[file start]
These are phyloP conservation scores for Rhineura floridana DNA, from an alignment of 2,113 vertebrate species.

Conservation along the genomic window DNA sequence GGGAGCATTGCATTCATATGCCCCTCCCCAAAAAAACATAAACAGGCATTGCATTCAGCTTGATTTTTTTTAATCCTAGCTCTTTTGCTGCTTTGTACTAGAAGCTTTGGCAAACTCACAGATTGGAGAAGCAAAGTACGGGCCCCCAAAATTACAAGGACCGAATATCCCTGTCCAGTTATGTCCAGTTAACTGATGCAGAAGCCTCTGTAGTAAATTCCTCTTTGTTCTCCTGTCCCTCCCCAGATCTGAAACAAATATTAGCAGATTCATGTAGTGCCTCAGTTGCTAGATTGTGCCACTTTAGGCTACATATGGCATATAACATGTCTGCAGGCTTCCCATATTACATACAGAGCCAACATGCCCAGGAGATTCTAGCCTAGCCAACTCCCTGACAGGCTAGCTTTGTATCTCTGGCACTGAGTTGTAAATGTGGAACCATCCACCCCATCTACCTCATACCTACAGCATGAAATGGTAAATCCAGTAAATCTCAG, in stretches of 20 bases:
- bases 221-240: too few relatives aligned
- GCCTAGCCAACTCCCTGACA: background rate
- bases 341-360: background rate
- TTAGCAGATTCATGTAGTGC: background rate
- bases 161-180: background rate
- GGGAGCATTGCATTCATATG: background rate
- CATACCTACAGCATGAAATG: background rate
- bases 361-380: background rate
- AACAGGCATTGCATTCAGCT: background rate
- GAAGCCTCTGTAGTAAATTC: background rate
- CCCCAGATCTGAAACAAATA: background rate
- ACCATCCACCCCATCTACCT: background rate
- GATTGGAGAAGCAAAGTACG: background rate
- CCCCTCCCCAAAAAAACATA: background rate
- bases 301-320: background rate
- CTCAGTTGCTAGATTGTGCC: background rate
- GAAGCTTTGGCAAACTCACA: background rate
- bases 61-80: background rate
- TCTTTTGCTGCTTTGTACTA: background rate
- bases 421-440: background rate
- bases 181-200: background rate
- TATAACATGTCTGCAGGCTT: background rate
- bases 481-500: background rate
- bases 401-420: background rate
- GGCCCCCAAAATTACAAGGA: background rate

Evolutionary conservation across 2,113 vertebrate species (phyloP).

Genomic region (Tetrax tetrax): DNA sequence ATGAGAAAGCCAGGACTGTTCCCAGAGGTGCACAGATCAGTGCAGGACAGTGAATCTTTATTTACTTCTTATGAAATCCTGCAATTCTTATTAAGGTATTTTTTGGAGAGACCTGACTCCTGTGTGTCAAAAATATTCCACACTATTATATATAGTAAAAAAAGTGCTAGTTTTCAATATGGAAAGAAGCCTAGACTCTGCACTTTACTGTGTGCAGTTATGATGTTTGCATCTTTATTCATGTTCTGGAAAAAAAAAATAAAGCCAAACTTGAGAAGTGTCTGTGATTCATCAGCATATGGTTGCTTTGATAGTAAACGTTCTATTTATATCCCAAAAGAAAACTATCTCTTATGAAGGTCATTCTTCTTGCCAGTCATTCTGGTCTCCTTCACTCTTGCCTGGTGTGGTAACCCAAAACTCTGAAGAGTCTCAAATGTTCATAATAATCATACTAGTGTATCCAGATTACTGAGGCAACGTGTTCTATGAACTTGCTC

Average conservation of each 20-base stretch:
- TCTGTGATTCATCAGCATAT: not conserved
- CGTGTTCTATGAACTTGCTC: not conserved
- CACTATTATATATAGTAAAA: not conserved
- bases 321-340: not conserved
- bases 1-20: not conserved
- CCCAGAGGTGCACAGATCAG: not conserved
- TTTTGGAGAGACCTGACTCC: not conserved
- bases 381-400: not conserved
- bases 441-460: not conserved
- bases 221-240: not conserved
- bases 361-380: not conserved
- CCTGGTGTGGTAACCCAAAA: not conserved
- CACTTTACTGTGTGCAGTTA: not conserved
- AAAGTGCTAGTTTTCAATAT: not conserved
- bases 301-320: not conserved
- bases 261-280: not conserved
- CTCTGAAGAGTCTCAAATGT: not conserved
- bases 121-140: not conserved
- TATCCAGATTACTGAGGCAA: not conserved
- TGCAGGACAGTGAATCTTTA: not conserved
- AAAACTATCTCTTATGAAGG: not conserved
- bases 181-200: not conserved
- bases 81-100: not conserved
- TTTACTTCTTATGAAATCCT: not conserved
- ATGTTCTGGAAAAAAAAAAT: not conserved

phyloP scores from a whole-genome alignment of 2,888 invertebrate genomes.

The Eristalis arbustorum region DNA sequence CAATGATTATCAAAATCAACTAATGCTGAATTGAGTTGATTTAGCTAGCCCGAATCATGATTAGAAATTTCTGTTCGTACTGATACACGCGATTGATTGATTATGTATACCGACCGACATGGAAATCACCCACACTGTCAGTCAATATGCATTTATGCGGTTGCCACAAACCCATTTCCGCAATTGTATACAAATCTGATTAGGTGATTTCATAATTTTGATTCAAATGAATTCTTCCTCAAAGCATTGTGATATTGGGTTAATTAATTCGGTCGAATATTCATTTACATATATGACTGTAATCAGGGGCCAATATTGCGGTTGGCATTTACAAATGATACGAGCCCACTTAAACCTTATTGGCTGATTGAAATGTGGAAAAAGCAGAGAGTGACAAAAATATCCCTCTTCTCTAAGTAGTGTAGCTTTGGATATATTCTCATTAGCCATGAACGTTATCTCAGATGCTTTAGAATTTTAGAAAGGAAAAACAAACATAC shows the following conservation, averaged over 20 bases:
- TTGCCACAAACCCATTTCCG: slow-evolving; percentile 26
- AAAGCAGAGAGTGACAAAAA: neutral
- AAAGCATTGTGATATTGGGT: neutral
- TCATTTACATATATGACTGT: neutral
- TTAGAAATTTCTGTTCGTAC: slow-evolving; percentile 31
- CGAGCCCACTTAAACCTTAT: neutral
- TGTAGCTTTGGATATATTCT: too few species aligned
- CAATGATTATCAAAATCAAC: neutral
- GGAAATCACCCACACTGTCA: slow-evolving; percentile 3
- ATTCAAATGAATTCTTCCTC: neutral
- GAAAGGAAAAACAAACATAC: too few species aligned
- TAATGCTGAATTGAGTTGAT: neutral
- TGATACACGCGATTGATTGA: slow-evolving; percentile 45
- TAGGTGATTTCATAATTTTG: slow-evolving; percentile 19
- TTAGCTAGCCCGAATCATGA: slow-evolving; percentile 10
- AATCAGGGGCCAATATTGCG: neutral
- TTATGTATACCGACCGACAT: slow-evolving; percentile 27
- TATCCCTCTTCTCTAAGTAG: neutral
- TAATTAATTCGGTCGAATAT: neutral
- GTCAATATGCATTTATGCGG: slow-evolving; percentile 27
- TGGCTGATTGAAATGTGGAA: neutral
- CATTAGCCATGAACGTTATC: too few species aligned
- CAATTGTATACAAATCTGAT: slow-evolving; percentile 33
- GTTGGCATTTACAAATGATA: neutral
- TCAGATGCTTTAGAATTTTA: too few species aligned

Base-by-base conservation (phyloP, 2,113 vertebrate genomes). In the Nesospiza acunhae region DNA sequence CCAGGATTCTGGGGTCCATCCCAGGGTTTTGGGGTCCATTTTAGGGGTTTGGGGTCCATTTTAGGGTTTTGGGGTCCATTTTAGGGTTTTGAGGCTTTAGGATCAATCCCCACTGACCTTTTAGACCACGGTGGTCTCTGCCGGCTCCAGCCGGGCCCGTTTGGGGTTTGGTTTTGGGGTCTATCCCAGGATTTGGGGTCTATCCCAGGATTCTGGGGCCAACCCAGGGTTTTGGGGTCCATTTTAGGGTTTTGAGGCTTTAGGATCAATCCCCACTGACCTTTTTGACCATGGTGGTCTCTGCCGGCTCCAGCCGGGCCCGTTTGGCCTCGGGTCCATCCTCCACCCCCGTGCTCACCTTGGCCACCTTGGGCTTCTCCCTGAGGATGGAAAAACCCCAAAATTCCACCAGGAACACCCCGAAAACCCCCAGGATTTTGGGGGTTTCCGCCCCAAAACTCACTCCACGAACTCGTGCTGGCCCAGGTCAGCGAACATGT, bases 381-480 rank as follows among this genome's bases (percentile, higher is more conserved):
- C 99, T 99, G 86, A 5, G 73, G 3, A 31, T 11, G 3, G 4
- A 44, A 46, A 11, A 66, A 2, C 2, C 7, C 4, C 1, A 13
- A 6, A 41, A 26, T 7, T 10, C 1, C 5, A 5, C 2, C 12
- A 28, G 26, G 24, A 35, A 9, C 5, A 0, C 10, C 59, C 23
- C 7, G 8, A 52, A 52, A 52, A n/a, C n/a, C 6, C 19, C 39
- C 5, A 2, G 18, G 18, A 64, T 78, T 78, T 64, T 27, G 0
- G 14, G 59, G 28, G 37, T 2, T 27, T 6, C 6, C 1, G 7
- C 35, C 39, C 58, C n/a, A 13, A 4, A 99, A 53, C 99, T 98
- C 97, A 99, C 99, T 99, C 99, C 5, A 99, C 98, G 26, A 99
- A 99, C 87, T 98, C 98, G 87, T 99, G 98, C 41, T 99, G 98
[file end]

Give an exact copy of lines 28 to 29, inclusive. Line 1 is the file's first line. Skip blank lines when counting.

Evolutionary conservation across 2,113 vertebrate species (phyloP).

Genomic region (Tetrax tetrax): DNA sequence ATGAGAAAGCCAGGACTGTTCCCAGAGGTGCACAGATCAGTGCAGGACAGTGAATCTTTATTTACTTCTTATGAAATCCTGCAATTCTTATTAAGGTATTTTTTGGAGAGACCTGACTCCTGTGTGTCAAAAATATTCCACACTATTATATATAGTAAAAAAAGTGCTAGTTTTCAATATGGAAAGAAGCCTAGACTCTGCACTTTACTGTGTGCAGTTATGATGTTTGCATCTTTATTCATGTTCTGGAAAAAAAAAATAAAGCCAAACTTGAGAAGTGTCTGTGATTCATCAGCATATGGTTGCTTTGATAGTAAACGTTCTATTTATATCCCAAAAGAAAACTATCTCTTATGAAGGTCATTCTTCTTGCCAGTCATTCTGGTCTCCTTCACTCTTGCCTGGTGTGGTAACCCAAAACTCTGAAGAGTCTCAAATGTTCATAATAATCATACTAGTGTATCCAGATTACTGAGGCAACGTGTTCTATGAACTTGCTC